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Occup Environ Med. 2019 Jul;76(7):495-501. doi: 10.1136/oemed-2018-105593. Epub 2019 Apr 20.

Novel clinical scores for occupational asthma due to exposure to high-molecular-weight agents.

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Centre de Recherche, Hôpital du Sacré-Coeur de Montréal, Montreal, Quebec, Canada.
Service de pneumologie, Institute for Work and Health, Epalinges-Lausanne, Switzerland.
Department of Social and Preventive Medicine, School of Public Health, Université de Montréal, Montreal, Quebec, Canada.
Department of Epidemiology, Biostatistics and Occupational Health, McGill University, Montréal, Quebec, Canada.



Specific inhalation challenge (SIC) as the reference diagnostic test for occupational asthma (OA) is not widely available worldwide. We aimed to develop non-SIC-based models for OA.


Of 427 workers who were exposed to high-molecular-weight agents and referred to OA clinic at Montréal Sacré-Cœur Hospital between 1983 and 2016, we analysed 160 workers who completed non-specific bronchial hyper-responsiveness (NSBHR) tests and still worked 1 month before SIC. OA was defined as positive SIC. Logistic regression models were developed. The accuracy of the models was quantified using calibration and discrimination measures. Their internal validity was evaluated with bootstrapping procedures. The final models were translated into clinical scores and stratified into probability groups.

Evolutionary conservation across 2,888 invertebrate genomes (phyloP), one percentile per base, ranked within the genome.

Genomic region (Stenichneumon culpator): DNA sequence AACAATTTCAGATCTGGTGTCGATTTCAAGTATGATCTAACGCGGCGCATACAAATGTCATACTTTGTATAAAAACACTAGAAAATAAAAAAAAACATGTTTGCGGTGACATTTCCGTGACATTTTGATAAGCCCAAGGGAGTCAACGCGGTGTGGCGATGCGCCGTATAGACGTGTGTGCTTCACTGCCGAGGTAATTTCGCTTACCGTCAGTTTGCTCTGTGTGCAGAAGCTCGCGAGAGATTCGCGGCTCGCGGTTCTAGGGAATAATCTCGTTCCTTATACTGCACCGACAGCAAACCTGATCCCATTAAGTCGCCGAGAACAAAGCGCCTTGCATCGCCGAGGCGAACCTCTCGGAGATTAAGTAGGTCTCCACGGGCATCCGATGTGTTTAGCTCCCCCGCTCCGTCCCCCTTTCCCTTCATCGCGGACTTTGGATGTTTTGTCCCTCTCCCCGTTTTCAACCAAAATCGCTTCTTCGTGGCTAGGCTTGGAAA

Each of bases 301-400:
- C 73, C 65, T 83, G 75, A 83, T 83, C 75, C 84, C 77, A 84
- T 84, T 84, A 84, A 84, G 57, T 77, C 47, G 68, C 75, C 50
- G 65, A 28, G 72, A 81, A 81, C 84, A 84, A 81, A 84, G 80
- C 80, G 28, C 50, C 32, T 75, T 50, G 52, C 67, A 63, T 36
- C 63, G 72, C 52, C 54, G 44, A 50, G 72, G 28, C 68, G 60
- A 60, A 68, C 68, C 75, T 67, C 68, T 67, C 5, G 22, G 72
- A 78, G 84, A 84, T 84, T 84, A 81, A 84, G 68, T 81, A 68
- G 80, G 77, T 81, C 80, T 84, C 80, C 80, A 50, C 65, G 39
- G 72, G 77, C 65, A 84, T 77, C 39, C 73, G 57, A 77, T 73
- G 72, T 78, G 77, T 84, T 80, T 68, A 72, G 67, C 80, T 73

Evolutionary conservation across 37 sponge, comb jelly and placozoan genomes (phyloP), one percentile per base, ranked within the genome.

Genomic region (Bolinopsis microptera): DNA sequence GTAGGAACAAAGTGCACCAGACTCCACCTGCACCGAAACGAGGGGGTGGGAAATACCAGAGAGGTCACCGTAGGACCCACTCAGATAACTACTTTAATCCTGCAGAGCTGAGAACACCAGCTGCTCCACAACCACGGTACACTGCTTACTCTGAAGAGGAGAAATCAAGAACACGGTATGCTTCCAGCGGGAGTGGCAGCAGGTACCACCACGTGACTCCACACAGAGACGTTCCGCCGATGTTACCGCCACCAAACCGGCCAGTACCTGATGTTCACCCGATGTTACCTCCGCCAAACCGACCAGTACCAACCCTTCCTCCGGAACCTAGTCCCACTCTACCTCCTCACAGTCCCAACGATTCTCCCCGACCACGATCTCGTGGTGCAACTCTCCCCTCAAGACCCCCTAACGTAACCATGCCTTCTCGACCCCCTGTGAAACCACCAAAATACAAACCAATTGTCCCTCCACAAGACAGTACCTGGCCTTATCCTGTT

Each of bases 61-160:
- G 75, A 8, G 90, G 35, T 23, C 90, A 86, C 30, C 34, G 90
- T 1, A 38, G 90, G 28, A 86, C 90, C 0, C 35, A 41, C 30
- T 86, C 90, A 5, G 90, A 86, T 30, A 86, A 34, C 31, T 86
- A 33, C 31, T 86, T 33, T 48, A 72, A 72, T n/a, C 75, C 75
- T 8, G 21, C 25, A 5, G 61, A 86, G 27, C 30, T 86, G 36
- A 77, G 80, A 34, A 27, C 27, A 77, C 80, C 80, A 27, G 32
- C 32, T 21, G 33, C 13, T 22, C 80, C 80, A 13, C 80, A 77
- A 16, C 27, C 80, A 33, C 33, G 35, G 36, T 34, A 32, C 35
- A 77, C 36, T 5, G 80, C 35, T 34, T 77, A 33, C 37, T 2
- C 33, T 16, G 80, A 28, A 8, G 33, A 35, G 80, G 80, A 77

The final model, which included age ≤40 years, rhinoconjunctivitis, inhaled corticosteroid use, agent type, NSBHR, and work-specific sensitisation had a reasonable internal validity. The area under the receiver operating characteristics curve (AUC) was 0.91 (95% CI 0.86 to 0.95), statistically significantly higher than the combination of positive NSBHR and work-specific sensitisation (AUC=0.84). The top 70% of the clinical scores (ie, the high probability group) showed a significantly higher sensitivity (96.4%vs86.9%) and negative predictive value (93.6%vs84.1%) than the combination of positive NSBHR and work-specific sensitisation (p value <0.001).


We developed novel scores for OA induced by high-molecular-weight agents with excellent discrimination. It could be helpful for secondary-care physicians who have access to pulmonary function test and allergy testing in identifying subjects at a high risk of having OA and in deciding on appropriate referral to a tertiary centre.


asthma; clinical scores; diagnostic model; logistic regression; occupational sensitizers


Conflict of interest statement

Competing interests: CL has received consultancy fees from GlaxoSmithKline Inc (Canada), AstraZeneca Canada, Teva Canada Innovation and Merck Canada Inc; research support from GlaxoSmithKline Inc (Canada); lecture fees from AstraZeneca Canada and Merck Canada Inc; and royalties from UpToDate. AC has received research support from Merck Canada Inc and AstraZeneca Canada; lecture fees from Merck Canada Inc; and royalties from UpToDate. GM has received research support from AstraZeneca Canada and lecture fees from Boehringer-Ingelheim. The rest of the authors declare that they have no relevant conflicts of interest.

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